Weinberg Reviews DRIVE
The dangers of "pre-release hype" are not limited to simple spoilers or heightened expectations. Sometimes the early buzz on a film can lead you in the wrong direction entirely. Take the ridiculously cool new movie called Drive. Early press out of various film festivals led one to believe that this was some sort of hyper-kinetic, non-stop action-fest. Please allow me to set things straight: Nicolas Winding Refn's Drive is not an action movie. It is a fantastic little character study / crime story that feels more like Michael Mann's Thief, Richard Rush's The Stunt Man, and Walter Hill's The Driver than anything resembling a non-stop chase-fest.
Please note: none of the preceding paragraph is meant as a slight, knock, or criticism of Drive, which is actually one of the more dramatic surprises of the year. It's just not a full-bore action-fest, and I'm worried that some audience members may walk in expecting something louder/loopier than this exceedingly bad-ass character piece.
Ryan Gosling plays a laid-back, steely-eyed stunt driver who does a bit of "criminal" driving on the side. He's a driver for hire, you see, and he'll get you far away from your recent bank heist, and he won't ask any questions. Stylish, scrappy and inscrutable, the "Driver" turns out to be the unwitting force behind a series of criminal machinations that go from convoluted to certifiably insane the longer the film coasts on. The central plot deals with Gosling's character as he (unwisely) decides to help his neighbor's husband rob a pawn shop, only to discover that he's been set up by the very criminals he just started working with. Speaking strictly, in the "plot" department Drive doesn't present much that's astoundingly unique; it's all in the delivery...
The Danish Mr. Refn, he of strong but disparate films like Pusher, Bronson, and Valhalla Rising, brings a whole lot to the table. Based on a novel by James Sallis, and adapted for the screen by Hossein Amini (The Wings of the Dove), Drive is little more than a frank and fascinating look at a mysterious ass-kicker who doles out revenge to evil men but also makes time to be heroic to some innocent nobodies -- but, man, is it refreshing to look at, listen to, and wander around in for 100 supremely satisfying minutes. Either by intent or by circumstance, Refn brings an old-fashioned and entirely tangible sense of early-'80s crime flick urgency. From the day-glo opening credits to the endlessly entertaining villains, played by the great team of Ron Perlman and Albert Brooks, Drive feels like a potentially silly movie that wins its legitimacy through sheer force of confident, mellow attitude.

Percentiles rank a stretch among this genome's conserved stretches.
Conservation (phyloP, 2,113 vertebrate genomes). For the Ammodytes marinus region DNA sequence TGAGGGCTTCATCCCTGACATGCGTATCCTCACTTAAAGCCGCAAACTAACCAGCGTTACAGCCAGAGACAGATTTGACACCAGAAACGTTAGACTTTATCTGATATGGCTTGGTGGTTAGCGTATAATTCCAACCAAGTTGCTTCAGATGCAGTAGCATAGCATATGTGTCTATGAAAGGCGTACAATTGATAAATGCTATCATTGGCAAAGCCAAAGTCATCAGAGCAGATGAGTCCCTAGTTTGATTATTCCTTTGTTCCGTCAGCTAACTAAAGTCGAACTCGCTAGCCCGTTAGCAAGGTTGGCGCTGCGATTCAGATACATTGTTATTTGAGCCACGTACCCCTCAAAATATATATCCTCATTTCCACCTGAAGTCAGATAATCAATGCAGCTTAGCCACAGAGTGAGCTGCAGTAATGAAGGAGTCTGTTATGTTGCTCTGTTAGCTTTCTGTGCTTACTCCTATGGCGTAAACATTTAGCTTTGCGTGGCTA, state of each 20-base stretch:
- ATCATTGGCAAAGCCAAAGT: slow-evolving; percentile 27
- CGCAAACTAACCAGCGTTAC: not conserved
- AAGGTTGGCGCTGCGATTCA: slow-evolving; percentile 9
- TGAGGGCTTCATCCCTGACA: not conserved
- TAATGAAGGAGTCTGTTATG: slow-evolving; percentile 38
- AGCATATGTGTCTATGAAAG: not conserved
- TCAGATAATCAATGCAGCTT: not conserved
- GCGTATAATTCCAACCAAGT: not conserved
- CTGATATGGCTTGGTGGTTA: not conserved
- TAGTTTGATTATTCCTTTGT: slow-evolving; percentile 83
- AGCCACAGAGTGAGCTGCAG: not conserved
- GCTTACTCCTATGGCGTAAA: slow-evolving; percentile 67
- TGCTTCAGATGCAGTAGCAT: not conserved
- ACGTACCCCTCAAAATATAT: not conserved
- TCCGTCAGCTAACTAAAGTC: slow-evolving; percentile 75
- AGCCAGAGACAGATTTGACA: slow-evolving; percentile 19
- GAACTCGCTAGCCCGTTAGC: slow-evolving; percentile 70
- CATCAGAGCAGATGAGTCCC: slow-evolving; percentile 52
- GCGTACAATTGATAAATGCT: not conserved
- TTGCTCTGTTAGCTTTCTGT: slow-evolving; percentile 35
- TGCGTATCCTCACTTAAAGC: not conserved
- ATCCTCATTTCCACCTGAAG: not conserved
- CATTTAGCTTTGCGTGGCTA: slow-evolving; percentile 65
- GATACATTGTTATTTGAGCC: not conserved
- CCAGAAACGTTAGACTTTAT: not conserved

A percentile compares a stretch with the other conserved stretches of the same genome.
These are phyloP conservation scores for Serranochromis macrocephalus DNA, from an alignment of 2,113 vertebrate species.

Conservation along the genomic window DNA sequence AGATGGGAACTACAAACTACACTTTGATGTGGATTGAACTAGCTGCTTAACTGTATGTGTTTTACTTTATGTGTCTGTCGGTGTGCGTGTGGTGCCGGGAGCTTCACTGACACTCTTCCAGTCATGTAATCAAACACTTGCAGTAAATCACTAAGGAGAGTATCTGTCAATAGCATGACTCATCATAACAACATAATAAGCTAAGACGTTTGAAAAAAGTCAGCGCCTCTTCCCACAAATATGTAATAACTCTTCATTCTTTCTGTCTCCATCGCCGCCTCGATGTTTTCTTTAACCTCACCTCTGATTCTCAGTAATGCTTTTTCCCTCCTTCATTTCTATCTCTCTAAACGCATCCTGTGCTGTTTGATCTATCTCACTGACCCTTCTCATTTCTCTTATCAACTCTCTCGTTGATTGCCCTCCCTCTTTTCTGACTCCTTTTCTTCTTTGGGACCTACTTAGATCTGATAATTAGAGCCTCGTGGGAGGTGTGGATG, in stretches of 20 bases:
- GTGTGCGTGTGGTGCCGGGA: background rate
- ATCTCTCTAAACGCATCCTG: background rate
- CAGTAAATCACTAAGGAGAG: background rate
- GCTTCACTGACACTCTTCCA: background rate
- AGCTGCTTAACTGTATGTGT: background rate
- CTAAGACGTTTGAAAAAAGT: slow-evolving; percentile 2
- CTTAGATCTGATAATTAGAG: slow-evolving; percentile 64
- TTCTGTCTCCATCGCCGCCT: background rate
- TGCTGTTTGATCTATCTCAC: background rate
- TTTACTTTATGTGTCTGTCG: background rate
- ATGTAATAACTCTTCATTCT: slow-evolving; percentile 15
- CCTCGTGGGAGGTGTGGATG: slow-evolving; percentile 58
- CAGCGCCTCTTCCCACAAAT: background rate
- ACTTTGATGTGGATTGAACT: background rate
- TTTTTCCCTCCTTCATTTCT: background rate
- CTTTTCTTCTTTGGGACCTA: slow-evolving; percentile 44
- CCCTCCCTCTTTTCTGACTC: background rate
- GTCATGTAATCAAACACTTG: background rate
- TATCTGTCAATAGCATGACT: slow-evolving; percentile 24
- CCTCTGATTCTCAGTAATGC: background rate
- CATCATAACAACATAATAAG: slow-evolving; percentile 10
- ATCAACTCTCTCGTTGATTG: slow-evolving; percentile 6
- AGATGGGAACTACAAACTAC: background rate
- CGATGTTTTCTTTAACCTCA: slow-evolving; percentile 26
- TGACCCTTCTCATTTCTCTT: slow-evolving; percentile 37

Without Gosling's frankly excellent performance as an anti-hero you grow to love, Drive would still have a few great action beats, a strong supporting cast (the lovely Carey Mulligan adds some welcome warmth to a consistently icy tale), and the director's remarkably strong story-telling style -- even scenes of basic exposition have a wonderful air of high-pressure intensity to them -- but, really, the man nails this mysterious character with equal doses of legitimate toughness, sincere nobility, and, when all is said and done, a truly volatile temper. Kudos to Gosling and the filmmakers for painting this fascinating character with so many, sometimes conflicting, brush-strokes.
Call it a neo-noir chase thriller with a lot of edge and attitude, or call it a simple criminal character study that boasts numerous distinctive characters and a perpetually crafty screenplay, but make no mistake: Drive is the kind of genre film that evokes some great films from the ass-kicking 1970s. That alone makes it worthy of note. That the movie is just so much damn fun is just the icing on the cake.